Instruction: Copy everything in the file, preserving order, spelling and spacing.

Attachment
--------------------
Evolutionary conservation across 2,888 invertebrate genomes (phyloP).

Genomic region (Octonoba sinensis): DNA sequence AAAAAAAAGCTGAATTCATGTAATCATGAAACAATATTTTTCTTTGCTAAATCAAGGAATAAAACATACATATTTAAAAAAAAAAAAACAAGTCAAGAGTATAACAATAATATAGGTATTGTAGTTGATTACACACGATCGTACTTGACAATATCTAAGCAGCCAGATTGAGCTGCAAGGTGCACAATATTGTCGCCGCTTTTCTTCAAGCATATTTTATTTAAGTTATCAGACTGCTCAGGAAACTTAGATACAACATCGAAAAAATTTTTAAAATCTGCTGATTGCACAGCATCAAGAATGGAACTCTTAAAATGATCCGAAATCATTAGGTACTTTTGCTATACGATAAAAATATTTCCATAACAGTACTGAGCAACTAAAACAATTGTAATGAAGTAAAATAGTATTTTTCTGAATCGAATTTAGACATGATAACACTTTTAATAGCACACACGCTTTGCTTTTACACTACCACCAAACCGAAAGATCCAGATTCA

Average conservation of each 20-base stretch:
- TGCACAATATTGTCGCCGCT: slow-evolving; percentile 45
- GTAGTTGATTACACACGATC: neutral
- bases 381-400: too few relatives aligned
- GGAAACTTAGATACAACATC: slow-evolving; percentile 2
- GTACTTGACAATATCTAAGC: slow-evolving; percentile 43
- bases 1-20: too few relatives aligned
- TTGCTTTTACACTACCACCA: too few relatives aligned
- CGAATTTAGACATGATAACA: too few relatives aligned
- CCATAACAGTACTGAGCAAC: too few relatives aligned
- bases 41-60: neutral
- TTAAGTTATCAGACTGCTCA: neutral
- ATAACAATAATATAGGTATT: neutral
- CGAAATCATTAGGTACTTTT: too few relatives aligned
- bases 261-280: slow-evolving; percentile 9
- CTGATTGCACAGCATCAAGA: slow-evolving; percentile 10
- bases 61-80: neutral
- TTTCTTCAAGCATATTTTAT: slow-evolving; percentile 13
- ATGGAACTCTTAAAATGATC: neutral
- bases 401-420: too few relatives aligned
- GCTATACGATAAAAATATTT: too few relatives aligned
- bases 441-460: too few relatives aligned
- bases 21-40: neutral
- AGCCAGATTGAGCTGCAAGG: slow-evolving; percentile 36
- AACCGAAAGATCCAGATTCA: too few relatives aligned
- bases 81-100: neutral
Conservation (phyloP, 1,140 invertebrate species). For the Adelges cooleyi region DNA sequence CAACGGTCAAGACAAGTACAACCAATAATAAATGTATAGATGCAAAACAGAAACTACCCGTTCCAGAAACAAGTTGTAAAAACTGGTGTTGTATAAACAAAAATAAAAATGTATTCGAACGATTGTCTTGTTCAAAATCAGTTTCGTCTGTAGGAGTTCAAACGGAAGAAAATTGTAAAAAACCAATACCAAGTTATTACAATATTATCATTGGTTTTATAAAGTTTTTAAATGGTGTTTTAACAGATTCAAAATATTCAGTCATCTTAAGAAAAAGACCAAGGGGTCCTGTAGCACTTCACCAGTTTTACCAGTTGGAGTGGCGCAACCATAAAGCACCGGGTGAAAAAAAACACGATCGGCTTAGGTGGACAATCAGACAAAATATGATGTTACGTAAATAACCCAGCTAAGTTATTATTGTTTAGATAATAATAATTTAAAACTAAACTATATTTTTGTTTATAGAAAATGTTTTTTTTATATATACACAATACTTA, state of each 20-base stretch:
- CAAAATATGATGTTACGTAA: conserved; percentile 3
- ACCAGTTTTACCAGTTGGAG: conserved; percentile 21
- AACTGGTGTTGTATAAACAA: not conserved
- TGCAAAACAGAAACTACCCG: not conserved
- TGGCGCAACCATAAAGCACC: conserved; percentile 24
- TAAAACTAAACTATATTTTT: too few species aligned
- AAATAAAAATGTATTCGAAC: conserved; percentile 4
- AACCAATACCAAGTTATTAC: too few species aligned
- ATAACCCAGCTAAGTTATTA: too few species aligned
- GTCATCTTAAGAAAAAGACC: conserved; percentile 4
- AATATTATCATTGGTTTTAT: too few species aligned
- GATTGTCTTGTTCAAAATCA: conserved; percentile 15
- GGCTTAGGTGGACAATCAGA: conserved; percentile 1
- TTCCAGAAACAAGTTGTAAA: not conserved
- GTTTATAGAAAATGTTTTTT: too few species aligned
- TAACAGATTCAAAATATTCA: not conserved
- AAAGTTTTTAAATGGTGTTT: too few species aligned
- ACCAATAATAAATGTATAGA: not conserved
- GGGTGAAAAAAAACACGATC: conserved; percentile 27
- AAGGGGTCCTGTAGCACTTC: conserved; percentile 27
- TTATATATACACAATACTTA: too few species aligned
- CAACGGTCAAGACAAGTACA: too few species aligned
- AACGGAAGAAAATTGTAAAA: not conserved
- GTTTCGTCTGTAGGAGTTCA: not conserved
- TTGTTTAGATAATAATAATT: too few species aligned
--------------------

Evolutionary conservation across 2,888 invertebrate genomes (phyloP).

Genomic region (Octonoba sinensis): DNA sequence AAAAAAAAGCTGAATTCATGTAATCATGAAACAATATTTTTCTTTGCTAAATCAAGGAATAAAACATACATATTTAAAAAAAAAAAAACAAGTCAAGAGTATAACAATAATATAGGTATTGTAGTTGATTACACACGATCGTACTTGACAATATCTAAGCAGCCAGATTGAGCTGCAAGGTGCACAATATTGTCGCCGCTTTTCTTCAAGCATATTTTATTTAAGTTATCAGACTGCTCAGGAAACTTAGATACAACATCGAAAAAATTTTTAAAATCTGCTGATTGCACAGCATCAAGAATGGAACTCTTAAAATGATCCGAAATCATTAGGTACTTTTGCTATACGATAAAAATATTTCCATAACAGTACTGAGCAACTAAAACAATTGTAATGAAGTAAAATAGTATTTTTCTGAATCGAATTTAGACATGATAACACTTTTAATAGCACACACGCTTTGCTTTTACACTACCACCAAACCGAAAGATCCAGATTCA

Average conservation of each 20-base stretch:
- TGCACAATATTGTCGCCGCT: slow-evolving; percentile 45
- GTAGTTGATTACACACGATC: neutral
- bases 381-400: too few relatives aligned
- GGAAACTTAGATACAACATC: slow-evolving; percentile 2
- GTACTTGACAATATCTAAGC: slow-evolving; percentile 43
- bases 1-20: too few relatives aligned
- TTGCTTTTACACTACCACCA: too few relatives aligned
- CGAATTTAGACATGATAACA: too few relatives aligned
- CCATAACAGTACTGAGCAAC: too few relatives aligned
- bases 41-60: neutral
- TTAAGTTATCAGACTGCTCA: neutral
- ATAACAATAATATAGGTATT: neutral
- CGAAATCATTAGGTACTTTT: too few relatives aligned
- bases 261-280: slow-evolving; percentile 9
- CTGATTGCACAGCATCAAGA: slow-evolving; percentile 10
- bases 61-80: neutral
- TTTCTTCAAGCATATTTTAT: slow-evolving; percentile 13
- ATGGAACTCTTAAAATGATC: neutral
- bases 401-420: too few relatives aligned
- GCTATACGATAAAAATATTT: too few relatives aligned
- bases 441-460: too few relatives aligned
- bases 21-40: neutral
- AGCCAGATTGAGCTGCAAGG: slow-evolving; percentile 36
- AACCGAAAGATCCAGATTCA: too few relatives aligned
- bases 81-100: neutral
Conservation (phyloP, 1,140 invertebrate species). For the Adelges cooleyi region DNA sequence CAACGGTCAAGACAAGTACAACCAATAATAAATGTATAGATGCAAAACAGAAACTACCCGTTCCAGAAACAAGTTGTAAAAACTGGTGTTGTATAAACAAAAATAAAAATGTATTCGAACGATTGTCTTGTTCAAAATCAGTTTCGTCTGTAGGAGTTCAAACGGAAGAAAATTGTAAAAAACCAATACCAAGTTATTACAATATTATCATTGGTTTTATAAAGTTTTTAAATGGTGTTTTAACAGATTCAAAATATTCAGTCATCTTAAGAAAAAGACCAAGGGGTCCTGTAGCACTTCACCAGTTTTACCAGTTGGAGTGGCGCAACCATAAAGCACCGGGTGAAAAAAAACACGATCGGCTTAGGTGGACAATCAGACAAAATATGATGTTACGTAAATAACCCAGCTAAGTTATTATTGTTTAGATAATAATAATTTAAAACTAAACTATATTTTTGTTTATAGAAAATGTTTTTTTTATATATACACAATACTTA, state of each 20-base stretch:
- CAAAATATGATGTTACGTAA: conserved; percentile 3
- ACCAGTTTTACCAGTTGGAG: conserved; percentile 21
- AACTGGTGTTGTATAAACAA: not conserved
- TGCAAAACAGAAACTACCCG: not conserved
- TGGCGCAACCATAAAGCACC: conserved; percentile 24
- TAAAACTAAACTATATTTTT: too few species aligned
- AAATAAAAATGTATTCGAAC: conserved; percentile 4
- AACCAATACCAAGTTATTAC: too few species aligned
- ATAACCCAGCTAAGTTATTA: too few species aligned
- GTCATCTTAAGAAAAAGACC: conserved; percentile 4
- AATATTATCATTGGTTTTAT: too few species aligned
- GATTGTCTTGTTCAAAATCA: conserved; percentile 15
- GGCTTAGGTGGACAATCAGA: conserved; percentile 1
- TTCCAGAAACAAGTTGTAAA: not conserved
- GTTTATAGAAAATGTTTTTT: too few species aligned
- TAACAGATTCAAAATATTCA: not conserved
- AAAGTTTTTAAATGGTGTTT: too few species aligned
- ACCAATAATAAATGTATAGA: not conserved
- GGGTGAAAAAAAACACGATC: conserved; percentile 27
- AAGGGGTCCTGTAGCACTTC: conserved; percentile 27
- TTATATATACACAATACTTA: too few species aligned
- CAACGGTCAAGACAAGTACA: too few species aligned
- AACGGAAGAAAATTGTAAAA: not conserved
- GTTTCGTCTGTAGGAGTTCA: not conserved
- TTGTTTAGATAATAATAATT: too few species aligned